Arisaid Gonzalez Porras (COL ’21) and Anahi Figueroa-Flores (COL ’21) are both undocumented women who crossed the U.S.-Mexico border when they were toddlers. Both are low-income, first-generation college students, and neither ever expected to be at Georgetown University.
Gonzalez Porras and Figueroa-Flores met their freshman year in the Community Scholars Program, an initiative organized by the Center for Multicultural Equity and Access to promote diversity and ease the transition of incoming students. Together Gonzalez Porras and Figueroa-Flores manage Hoyas For Immigrant Rights, a student-run advocacy group. Their story continued Jan. 24 when they filed a petition to join the Georgetown University Student Association 2020 Executive election ballot one day before the petition period ended.
After gauging positive interest in their candidacy through Instagram polls on their private accounts, they made the sudden decision to run; however, their motivation for running is clear, Figueroa-Flores said.
“Sometimes you feel like you don’t belong here, but if you see people who look like us be president and vice president, then I think that’s gonna inspire other people to also run for office, like as senators, and they can feel more welcome on campus,” Figueroa-Flores said in an interview with The Hoya.
Gonzalez Porras studies American studies and Figueroa-Flores studies computer science. Georgetown offered a full-ride scholarship to Gonzalez Porras, who is also one of 20 Baker Scholars, a selective Georgetown scholarship program. Both Gonzalez Porras and Figueroa-Flores mentor incoming students of color from low-income backgrounds, aiding them in their transition to Georgetown.
The ticket’s platform is driven by a desire to increase inclusivity and bridge a gaping rift between students and GUSA, according to Figueroa-Flores.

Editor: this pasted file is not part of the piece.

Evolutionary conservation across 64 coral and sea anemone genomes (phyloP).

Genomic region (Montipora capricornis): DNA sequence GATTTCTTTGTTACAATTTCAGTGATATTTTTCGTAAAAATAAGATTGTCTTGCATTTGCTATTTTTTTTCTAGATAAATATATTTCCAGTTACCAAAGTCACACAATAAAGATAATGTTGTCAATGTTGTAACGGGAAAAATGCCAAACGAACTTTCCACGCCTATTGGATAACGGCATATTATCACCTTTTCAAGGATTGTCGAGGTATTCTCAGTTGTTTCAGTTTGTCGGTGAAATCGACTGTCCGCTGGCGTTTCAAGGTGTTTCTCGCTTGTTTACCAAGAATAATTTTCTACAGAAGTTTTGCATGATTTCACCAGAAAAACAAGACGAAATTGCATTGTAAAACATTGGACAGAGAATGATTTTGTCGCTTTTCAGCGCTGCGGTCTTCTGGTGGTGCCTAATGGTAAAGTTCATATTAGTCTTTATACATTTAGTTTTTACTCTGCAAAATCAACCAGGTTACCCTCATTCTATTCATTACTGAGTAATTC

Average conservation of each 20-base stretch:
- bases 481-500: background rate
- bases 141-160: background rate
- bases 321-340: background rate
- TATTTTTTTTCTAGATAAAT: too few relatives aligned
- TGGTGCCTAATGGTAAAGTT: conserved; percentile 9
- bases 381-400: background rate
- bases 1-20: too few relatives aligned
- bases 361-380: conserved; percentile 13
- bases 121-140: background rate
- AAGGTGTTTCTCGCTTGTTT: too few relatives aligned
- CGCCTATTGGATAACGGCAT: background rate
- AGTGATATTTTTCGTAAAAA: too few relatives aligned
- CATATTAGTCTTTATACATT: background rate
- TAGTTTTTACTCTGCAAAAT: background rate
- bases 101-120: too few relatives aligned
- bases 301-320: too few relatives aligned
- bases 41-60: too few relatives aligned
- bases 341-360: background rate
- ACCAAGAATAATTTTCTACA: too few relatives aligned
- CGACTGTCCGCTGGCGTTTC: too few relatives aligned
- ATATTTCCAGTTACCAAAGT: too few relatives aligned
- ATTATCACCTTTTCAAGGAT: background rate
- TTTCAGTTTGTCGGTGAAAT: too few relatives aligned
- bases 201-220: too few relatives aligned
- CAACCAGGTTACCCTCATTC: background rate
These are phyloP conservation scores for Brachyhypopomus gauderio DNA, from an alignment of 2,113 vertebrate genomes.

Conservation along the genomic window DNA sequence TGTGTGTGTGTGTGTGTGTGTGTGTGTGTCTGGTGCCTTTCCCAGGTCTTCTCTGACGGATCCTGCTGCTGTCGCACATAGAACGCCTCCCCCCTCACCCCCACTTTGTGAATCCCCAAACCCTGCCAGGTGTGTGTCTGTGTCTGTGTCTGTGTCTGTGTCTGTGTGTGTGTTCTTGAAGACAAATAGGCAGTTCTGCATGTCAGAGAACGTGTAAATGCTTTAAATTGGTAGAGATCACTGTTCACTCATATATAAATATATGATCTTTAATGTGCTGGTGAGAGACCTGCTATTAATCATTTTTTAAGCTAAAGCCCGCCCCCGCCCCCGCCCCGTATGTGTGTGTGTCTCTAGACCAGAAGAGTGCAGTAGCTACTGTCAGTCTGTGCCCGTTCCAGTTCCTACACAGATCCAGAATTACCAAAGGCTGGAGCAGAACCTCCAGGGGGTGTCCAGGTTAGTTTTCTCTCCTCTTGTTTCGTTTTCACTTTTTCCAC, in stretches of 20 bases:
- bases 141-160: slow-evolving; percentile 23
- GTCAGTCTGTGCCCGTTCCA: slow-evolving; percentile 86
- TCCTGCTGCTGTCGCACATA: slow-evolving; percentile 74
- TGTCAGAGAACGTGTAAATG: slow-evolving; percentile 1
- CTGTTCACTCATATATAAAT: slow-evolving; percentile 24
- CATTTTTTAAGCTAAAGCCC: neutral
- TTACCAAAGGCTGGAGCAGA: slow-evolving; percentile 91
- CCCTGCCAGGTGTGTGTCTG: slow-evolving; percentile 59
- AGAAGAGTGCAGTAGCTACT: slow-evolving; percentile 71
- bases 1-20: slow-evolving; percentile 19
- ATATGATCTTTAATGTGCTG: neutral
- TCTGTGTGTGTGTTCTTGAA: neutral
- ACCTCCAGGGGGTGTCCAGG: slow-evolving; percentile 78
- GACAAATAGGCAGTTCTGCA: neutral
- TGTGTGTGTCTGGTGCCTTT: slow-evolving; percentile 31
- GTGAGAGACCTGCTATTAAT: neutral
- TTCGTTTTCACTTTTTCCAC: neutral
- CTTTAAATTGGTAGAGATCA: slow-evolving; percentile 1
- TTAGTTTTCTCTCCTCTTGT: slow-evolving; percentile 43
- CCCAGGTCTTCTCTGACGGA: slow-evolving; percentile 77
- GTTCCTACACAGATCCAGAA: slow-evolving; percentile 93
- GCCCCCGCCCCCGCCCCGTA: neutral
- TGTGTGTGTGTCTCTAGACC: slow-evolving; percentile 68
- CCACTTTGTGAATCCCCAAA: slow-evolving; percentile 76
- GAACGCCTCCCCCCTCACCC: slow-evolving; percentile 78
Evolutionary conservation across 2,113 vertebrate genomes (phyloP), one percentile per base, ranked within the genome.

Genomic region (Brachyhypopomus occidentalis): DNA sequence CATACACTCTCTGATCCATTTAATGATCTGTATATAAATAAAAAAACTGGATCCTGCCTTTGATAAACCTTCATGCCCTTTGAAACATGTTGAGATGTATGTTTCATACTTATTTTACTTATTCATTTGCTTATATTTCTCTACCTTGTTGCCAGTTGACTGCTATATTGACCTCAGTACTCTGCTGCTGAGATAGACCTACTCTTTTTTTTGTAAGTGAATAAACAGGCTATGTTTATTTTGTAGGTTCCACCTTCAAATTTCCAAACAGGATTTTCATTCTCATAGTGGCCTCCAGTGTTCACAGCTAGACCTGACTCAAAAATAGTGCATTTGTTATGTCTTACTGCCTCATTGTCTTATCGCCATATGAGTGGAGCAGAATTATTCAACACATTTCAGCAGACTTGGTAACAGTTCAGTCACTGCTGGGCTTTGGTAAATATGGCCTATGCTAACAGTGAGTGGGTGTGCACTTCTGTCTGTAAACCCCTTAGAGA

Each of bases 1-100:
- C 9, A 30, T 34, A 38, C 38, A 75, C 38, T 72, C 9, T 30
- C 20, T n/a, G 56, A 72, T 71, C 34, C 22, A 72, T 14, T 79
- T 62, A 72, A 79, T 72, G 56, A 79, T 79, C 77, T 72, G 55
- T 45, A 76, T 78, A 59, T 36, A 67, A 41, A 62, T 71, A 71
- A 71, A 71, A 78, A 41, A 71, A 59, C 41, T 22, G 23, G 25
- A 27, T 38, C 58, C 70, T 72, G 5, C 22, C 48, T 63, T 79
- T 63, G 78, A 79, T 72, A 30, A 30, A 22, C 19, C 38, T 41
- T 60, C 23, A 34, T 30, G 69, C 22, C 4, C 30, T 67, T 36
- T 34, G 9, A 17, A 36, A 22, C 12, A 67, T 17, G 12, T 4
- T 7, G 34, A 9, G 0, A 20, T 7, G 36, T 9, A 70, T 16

“GUSA has so many resources that students don’t know about, or at least I don’t even know about either, so it would be putting that knowledge for students and making it more accessible and making GUSA more inclusive, and just bridging that gap between students,” Figueroa-Flores said.
Among their primary focuses is an expansion of resources for LGBTQ members of the community, according to Gonzalez Porras.
“There are transgender folks that can still get periods, and they don’t feel comfortable entering the women’s bathroom, so we would want to have something stocked outside, so that none of those decisions don’t have to be made,” Gonzalez Porras said.
Once in power, the pair would also strive to improve mental health services, particularly focusing on the lack of diversity among mental health officers, Figueroa-Flores said.
“It’s unacceptable to have that lack of representation on campus and lack of space for students to heal,” Figueroa-Flores said. “I think expanding those spaces for students and also providing staff that is competent for those spaces, especially for communities of color, is really important.”
Gonzalez Porras and Figueroa-Flores hope to extend their advocacy beyond the student body by celebrating the contributions of campus workers, Gonzalez Porras said.